September 3, 2009

Missing Sully, Part 3

[A lot of people were stunned by the sudden death of Dave Sullivan, Sully, as the two previous posts (here and here) indicate, had an outsize impact on those who knew him. Perhaps the biggest of all was on Djar Horn, whose mother and Sully moved in together for some years in the early '80s]

All The Dad I Had

Djar Horn

Dave taught me a lot of things. To start with, it was because of him that I had the confidence to work as a union carpenter. The first time I met him, a large crew of leftists were building out a movement office in Chicago. He made me a pair of stilts. Shortly after that my mom and I started making routine visits to the south side. And around 1979 we moved in with him. I was about 8.

He had me paint my room. He and Bill Boardman worked with me to build a bookshelf for my 4th grade class. They taught me basic tool use. And when I graduated from high school, they offered to have me apprentice with them rather than head off to college. I took the path I was meant to take, but I came back to construction ten years later.

When my mom went to China in 1979, Dave got me into school and took care of me for a month. While I was happy to eat pizza for 30 days, Bill and Christine made sure I got an occasional well-balanced meal. Our time together had its kinks, but we worked them out. But I would be remiss if I didn’t tell the story of the fork. I know he told it quite a few times. Shortly after my mom left on her trip, Dave was instructing me in proper table etiquette. I have wonderful table manners.

A very important rule which he learned from his grandfather: Do not reach across the table. When he was kid, his grandfather would hold a spoon in his coffee. If a child reached across the table, his grandfather would take the hot spoon and place it on their hand. We were living in the late 70’s. You might send a kid to pick up your Marlboros at the corner store, but you didn’t burn children with a spoon. Now you used a fork to get the point across. I understood the balance of power in the household until my mother came back 30 days later. And before I could hug her or even see my presents, I blurted out “Dave stabbed me with a fork”. Still makes me laugh.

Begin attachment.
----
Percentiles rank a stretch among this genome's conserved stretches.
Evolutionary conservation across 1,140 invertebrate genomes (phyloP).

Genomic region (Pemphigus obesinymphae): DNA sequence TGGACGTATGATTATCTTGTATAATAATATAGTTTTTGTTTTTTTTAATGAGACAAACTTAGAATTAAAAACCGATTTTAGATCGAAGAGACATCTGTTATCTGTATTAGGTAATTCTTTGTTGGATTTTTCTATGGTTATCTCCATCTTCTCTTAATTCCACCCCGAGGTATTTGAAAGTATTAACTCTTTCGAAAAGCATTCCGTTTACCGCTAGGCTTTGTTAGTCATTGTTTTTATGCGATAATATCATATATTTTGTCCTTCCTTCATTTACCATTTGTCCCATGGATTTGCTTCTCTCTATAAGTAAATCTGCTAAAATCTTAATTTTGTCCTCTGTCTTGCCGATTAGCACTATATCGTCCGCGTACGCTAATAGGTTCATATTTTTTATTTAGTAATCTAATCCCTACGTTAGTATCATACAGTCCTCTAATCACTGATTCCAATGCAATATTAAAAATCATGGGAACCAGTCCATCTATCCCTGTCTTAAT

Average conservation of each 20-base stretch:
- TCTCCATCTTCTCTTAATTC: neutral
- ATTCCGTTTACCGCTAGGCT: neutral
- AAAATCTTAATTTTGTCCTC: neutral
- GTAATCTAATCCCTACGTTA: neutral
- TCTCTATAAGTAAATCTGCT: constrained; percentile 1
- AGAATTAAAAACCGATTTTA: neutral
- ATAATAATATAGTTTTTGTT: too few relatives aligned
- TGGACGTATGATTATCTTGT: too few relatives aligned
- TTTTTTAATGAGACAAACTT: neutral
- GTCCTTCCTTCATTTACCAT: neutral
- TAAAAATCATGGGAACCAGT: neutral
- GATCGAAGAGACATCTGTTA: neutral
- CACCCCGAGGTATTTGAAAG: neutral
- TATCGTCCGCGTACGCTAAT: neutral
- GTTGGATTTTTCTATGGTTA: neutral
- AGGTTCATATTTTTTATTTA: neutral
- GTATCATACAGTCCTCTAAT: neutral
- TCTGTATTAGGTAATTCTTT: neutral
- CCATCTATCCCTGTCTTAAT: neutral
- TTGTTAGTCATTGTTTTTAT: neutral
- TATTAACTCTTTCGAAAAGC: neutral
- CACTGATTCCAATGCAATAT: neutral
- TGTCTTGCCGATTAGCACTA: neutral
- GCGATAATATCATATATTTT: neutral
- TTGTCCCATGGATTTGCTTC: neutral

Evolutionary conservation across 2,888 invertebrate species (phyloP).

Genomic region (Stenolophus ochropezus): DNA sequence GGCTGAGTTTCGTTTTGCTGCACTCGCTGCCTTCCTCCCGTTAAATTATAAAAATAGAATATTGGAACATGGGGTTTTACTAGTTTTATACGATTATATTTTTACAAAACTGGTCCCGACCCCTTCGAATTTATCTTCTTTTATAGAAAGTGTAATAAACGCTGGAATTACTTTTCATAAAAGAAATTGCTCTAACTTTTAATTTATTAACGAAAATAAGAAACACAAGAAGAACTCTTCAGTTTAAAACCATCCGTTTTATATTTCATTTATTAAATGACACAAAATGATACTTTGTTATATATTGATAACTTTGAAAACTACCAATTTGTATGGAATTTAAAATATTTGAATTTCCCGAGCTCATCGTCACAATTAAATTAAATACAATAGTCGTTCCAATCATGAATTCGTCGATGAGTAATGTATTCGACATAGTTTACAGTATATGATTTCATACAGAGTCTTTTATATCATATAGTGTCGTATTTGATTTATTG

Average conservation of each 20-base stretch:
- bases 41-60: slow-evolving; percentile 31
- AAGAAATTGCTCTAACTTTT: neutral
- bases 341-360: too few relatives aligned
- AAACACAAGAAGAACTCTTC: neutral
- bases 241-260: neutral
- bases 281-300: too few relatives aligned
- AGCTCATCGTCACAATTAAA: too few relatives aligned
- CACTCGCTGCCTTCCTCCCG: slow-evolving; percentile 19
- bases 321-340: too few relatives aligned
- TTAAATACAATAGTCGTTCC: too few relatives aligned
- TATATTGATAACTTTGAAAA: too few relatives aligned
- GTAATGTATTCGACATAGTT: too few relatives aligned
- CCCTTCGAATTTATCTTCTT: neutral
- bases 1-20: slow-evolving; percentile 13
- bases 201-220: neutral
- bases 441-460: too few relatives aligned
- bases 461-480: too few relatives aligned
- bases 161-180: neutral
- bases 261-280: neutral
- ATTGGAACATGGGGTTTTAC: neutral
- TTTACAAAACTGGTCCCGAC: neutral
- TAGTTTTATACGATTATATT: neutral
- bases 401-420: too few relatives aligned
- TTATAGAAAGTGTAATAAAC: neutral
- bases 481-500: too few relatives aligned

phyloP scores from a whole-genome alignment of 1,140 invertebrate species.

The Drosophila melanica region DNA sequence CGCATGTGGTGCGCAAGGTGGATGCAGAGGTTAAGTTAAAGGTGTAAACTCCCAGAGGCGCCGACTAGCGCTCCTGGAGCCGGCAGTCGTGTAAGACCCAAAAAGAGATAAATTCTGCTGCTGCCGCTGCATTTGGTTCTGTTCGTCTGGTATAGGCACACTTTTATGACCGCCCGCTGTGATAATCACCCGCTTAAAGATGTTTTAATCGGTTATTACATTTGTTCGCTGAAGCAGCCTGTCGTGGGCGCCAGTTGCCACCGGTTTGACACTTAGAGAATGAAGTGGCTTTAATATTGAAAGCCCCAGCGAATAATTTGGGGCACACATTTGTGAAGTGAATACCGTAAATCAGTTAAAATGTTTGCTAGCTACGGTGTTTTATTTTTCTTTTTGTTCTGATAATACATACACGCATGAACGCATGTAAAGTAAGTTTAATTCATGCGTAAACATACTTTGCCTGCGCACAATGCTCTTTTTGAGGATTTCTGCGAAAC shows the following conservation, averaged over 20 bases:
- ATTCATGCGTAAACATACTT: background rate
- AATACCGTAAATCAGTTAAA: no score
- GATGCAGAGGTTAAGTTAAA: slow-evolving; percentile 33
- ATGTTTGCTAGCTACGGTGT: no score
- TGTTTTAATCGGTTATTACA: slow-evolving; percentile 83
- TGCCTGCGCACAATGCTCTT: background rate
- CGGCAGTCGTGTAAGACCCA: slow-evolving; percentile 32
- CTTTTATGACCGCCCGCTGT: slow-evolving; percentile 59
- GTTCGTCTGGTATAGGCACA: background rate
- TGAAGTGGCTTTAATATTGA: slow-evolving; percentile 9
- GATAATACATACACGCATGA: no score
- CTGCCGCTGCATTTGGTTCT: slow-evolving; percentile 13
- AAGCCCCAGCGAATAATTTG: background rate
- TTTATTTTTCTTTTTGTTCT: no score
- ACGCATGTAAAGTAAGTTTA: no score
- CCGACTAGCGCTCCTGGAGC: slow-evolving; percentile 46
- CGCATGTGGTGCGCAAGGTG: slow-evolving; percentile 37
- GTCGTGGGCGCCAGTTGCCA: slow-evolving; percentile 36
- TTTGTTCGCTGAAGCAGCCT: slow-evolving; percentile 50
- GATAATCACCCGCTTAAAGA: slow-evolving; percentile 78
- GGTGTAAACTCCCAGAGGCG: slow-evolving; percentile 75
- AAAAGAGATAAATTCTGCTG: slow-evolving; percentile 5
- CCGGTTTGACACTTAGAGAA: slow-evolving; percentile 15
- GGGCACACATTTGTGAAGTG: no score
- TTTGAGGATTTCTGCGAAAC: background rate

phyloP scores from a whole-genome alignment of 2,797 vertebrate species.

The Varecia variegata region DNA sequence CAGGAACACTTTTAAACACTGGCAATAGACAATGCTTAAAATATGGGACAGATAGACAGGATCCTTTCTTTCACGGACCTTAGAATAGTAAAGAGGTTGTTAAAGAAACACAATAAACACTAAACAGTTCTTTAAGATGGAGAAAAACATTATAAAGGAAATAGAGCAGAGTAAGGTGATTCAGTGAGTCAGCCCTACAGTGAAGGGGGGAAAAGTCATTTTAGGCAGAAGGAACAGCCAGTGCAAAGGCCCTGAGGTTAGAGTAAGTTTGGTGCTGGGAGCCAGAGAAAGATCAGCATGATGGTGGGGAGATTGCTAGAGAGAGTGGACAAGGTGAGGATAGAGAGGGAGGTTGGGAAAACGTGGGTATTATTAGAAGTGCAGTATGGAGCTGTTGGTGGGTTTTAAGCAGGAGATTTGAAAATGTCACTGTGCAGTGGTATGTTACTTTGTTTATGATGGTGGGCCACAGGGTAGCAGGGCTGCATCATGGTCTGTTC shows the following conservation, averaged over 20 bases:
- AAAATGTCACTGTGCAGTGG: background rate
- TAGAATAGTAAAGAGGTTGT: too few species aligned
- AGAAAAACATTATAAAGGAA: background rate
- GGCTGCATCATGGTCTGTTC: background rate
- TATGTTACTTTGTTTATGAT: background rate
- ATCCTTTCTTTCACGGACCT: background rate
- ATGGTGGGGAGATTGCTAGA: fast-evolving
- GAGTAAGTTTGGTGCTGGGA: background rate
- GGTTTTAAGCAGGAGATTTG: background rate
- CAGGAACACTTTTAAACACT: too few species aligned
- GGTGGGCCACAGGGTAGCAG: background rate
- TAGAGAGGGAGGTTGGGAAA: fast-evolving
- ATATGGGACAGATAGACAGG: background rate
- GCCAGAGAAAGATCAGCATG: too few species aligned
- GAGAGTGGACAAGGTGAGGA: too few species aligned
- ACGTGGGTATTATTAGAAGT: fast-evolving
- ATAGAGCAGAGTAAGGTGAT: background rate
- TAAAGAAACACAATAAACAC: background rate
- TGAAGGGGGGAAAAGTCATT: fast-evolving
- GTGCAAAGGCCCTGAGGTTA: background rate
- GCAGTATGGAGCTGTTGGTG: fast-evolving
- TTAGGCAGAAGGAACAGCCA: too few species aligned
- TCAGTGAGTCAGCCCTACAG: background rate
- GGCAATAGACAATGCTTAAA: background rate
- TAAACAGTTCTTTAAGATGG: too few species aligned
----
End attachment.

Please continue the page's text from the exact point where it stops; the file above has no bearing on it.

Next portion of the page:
I like to think that I am street-smart, but the fact is when I moved to South Chicago, a mainly working class Chicano 'hood, I was a pretty easy target. A naïve, super-friendly 8-year-old white girl could find a lot of trouble. By the time we left 87th and Burnham, I was 12. And I know that Dave had laid down the law to the neighborhood boys.

It didn’t hurt our rep when word got out about the car thief. Someone tried to steal his pickup truck (I still have an unhealthy obsession with pickups; my first new vehicle was an F-150 just like his). Late at night he heard a noise, ran out of the house with a shotgun and pointed it at the guy. Lucky for the guy, he was inside Dave’s truck; Dave wasn't about to fuck up his new truck. The guy ran. Being that we were white, the cops came immediately, found the guy ditching his tools and brought him back so Dave could “speak” to him. I never knew what he whispered to the guy.

I remember lots of other things: episodes of MASH, Giordano's deep dish pizza, walks at the Indiana dunes, no vegetables, a blue US Steel workers hat, Molly and Erica, the firehouse, a trip to Utah. In the end, we had some hard times, in part because he was less than supportive about me being queer. But when I was a kid, he was all the dad I had and I needed that.

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